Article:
Many SMEs in the business delegation visiting Vietnam are also active in the Dutch agrifood sector. For example, Geerlofs is an innovative niche player in the refrigeration sector that is already doing business with Vietnam. Another Dutch company also showed interest in Vietnamese market is Nedap. Mr Andries Oosterhof, Sales Area Manager for Asia, said, “Pig production is scaling up in Vietnam. This is where we can add considerable value. I hope that, in five to ten years’ time, we will be able to look back and conclude with our Vietnamese partners that we’ve jointly built up a booming business. In partnership with the public sector, the Dutch pig industry is ready to increase the quality of the livestock production chain, contributing to food safety and animal health in Vietnam.”
The Netherlands puts a strong focus on Vietnam
A whole host of Dutch companies, large and small, are active in the energy sector, typically Fugro. “We have been active in Vietnam for many years,” said Sven Plasman, General Manager of Fugro Singapore. “Fugro collects processes and interprets data related to the earth’s surface and the soils and rocks beneath. We provide advice to our Vietnamese clients on the basis of those results. As Vietnam’s economy keeps expanding, Fugro is well placed to provide support in infrastructure developments; address various water-management problems; and provide a wide range of services for oil and gas exploration, development and production.”
Another Dutch company taking part in business delegation is NEM – a supplier of custom-made solutions aimed at Industrial, Utility and Heat Recovery Steam Generators (HRSGs) for power generation and industrial applications. NEM has already delivered HRSGs to two gas-fired power stations run by EVN in Ba Ria and Phu My. And the company is very much interested in offering more Heat Recovery Steam Generators to future projects in the power generation sector, as well as the oil & gas industry in Vietnam.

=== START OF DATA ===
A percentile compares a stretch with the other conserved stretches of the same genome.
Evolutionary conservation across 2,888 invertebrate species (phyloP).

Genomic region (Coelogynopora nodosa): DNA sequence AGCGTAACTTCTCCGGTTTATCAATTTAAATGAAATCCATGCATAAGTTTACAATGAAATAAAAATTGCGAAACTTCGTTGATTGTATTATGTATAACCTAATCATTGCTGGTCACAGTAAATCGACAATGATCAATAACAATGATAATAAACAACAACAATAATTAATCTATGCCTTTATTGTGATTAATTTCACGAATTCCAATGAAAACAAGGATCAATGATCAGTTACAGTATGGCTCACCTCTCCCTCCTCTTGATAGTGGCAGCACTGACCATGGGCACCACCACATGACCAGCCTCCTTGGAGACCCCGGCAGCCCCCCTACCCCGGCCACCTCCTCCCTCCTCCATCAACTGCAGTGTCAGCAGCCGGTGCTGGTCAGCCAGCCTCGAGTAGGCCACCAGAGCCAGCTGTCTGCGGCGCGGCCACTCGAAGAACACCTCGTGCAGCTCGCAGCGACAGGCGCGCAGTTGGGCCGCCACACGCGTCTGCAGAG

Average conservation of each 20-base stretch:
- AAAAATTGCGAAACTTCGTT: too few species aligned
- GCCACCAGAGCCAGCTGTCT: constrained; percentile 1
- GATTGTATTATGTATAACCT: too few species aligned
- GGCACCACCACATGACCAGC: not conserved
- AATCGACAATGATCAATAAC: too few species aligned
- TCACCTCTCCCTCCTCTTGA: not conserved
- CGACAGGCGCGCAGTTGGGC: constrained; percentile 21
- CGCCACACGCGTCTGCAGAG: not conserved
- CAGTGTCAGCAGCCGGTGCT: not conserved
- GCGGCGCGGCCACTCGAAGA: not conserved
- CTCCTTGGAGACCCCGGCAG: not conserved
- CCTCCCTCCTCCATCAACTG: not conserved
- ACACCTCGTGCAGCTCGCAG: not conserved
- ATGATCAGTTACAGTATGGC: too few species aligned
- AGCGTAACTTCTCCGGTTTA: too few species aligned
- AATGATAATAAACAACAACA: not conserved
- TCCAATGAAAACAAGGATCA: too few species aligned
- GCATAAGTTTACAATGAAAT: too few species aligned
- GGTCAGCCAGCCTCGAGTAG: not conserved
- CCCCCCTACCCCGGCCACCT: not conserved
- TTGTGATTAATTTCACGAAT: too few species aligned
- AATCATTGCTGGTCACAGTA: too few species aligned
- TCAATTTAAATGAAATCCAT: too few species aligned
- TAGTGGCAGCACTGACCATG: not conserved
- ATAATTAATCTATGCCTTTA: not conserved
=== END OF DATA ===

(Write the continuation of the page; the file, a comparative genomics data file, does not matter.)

At the same time, Royal Dutch/Shell, headquartered in the Netherlands and one of the world’s largest energy companies, is currently expanding its business in Vietnam. In addition, Royal Vopak – the world’s biggest independent provider of conditioned-storage facilities and related services for the chemical and oil sectors – is looking for new opportunities in this market. Mr Patrick van der Voort, President of Vopak Asia revealed: “In Vietnam, Vopak manages and operates a chemical distribution terminal in Dong Nai province. In addition to this facility, we are looking for new opportunities to assist Vietnam in developing key bulk liquid infrastructure to accommodate the growth of the country.”
Another potential field for both sides’ cooperation is ports. According to Mr Kees Weststrate, Senior Project Manager at Port of Rotterdam International – the largest port in Europe – the Port of Rotterdam is busy building up a network of international ports and naturally, it would very much like to include Vietnam in this network, particularly the Ports of Haiphong and Danang. “We are very keen to join forces with local governments in Vietnam, and we believe that we have much to offer to them: not just investments, but also our expertise and the very strong global reputation enjoyed by Rotterdam. Vietnam is for us the place to be. It’s an emerging economy. Its people work hard and are very pleasant to work together with,” added Kees Weststrate.
Duy Khang